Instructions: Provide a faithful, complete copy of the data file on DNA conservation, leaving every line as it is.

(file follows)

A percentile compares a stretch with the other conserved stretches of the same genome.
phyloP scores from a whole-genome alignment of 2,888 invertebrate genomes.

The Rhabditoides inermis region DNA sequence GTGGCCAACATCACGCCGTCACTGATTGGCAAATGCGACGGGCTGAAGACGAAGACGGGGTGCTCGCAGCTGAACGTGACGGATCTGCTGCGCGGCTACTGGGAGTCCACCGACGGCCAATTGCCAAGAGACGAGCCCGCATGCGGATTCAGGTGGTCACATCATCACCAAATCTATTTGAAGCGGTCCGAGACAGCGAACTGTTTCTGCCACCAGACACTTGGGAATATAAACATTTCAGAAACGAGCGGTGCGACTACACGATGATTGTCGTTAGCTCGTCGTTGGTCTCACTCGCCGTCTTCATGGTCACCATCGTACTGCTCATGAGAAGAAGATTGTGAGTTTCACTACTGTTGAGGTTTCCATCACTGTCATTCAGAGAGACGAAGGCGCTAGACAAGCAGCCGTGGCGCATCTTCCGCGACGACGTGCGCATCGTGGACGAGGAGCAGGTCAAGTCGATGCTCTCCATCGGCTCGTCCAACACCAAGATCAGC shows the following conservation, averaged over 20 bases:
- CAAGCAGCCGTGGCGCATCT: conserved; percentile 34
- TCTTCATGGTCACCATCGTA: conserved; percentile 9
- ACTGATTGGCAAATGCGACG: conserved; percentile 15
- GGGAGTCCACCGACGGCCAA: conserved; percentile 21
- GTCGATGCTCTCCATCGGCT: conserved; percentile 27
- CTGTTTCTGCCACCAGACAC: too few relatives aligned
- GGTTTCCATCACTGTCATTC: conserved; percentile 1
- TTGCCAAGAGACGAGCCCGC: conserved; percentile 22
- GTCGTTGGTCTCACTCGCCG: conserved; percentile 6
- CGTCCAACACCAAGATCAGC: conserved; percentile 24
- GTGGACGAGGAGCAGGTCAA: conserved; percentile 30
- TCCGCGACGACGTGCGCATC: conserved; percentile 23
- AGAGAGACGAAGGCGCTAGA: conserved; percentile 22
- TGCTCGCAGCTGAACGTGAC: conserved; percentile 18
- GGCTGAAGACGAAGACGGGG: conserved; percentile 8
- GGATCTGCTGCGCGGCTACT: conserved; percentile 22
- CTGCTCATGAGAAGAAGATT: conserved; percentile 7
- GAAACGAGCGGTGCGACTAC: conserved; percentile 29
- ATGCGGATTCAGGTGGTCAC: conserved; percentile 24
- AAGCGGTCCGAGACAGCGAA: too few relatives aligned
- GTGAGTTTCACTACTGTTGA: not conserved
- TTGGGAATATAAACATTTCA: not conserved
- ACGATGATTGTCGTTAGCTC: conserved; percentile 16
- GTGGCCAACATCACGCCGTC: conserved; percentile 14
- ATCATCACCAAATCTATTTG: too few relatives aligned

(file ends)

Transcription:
A percentile compares a stretch with the other conserved stretches of the same genome.
phyloP scores from a whole-genome alignment of 2,888 invertebrate genomes.

The Rhabditoides inermis region DNA sequence GTGGCCAACATCACGCCGTCACTGATTGGCAAATGCGACGGGCTGAAGACGAAGACGGGGTGCTCGCAGCTGAACGTGACGGATCTGCTGCGCGGCTACTGGGAGTCCACCGACGGCCAATTGCCAAGAGACGAGCCCGCATGCGGATTCAGGTGGTCACATCATCACCAAATCTATTTGAAGCGGTCCGAGACAGCGAACTGTTTCTGCCACCAGACACTTGGGAATATAAACATTTCAGAAACGAGCGGTGCGACTACACGATGATTGTCGTTAGCTCGTCGTTGGTCTCACTCGCCGTCTTCATGGTCACCATCGTACTGCTCATGAGAAGAAGATTGTGAGTTTCACTACTGTTGAGGTTTCCATCACTGTCATTCAGAGAGACGAAGGCGCTAGACAAGCAGCCGTGGCGCATCTTCCGCGACGACGTGCGCATCGTGGACGAGGAGCAGGTCAAGTCGATGCTCTCCATCGGCTCGTCCAACACCAAGATCAGC shows the following conservation, averaged over 20 bases:
- CAAGCAGCCGTGGCGCATCT: conserved; percentile 34
- TCTTCATGGTCACCATCGTA: conserved; percentile 9
- ACTGATTGGCAAATGCGACG: conserved; percentile 15
- GGGAGTCCACCGACGGCCAA: conserved; percentile 21
- GTCGATGCTCTCCATCGGCT: conserved; percentile 27
- CTGTTTCTGCCACCAGACAC: too few relatives aligned
- GGTTTCCATCACTGTCATTC: conserved; percentile 1
- TTGCCAAGAGACGAGCCCGC: conserved; percentile 22
- GTCGTTGGTCTCACTCGCCG: conserved; percentile 6
- CGTCCAACACCAAGATCAGC: conserved; percentile 24
- GTGGACGAGGAGCAGGTCAA: conserved; percentile 30
- TCCGCGACGACGTGCGCATC: conserved; percentile 23
- AGAGAGACGAAGGCGCTAGA: conserved; percentile 22
- TGCTCGCAGCTGAACGTGAC: conserved; percentile 18
- GGCTGAAGACGAAGACGGGG: conserved; percentile 8
- GGATCTGCTGCGCGGCTACT: conserved; percentile 22
- CTGCTCATGAGAAGAAGATT: conserved; percentile 7
- GAAACGAGCGGTGCGACTAC: conserved; percentile 29
- ATGCGGATTCAGGTGGTCAC: conserved; percentile 24
- AAGCGGTCCGAGACAGCGAA: too few relatives aligned
- GTGAGTTTCACTACTGTTGA: not conserved
- TTGGGAATATAAACATTTCA: not conserved
- ACGATGATTGTCGTTAGCTC: conserved; percentile 16
- GTGGCCAACATCACGCCGTC: conserved; percentile 14
- ATCATCACCAAATCTATTTG: too few relatives aligned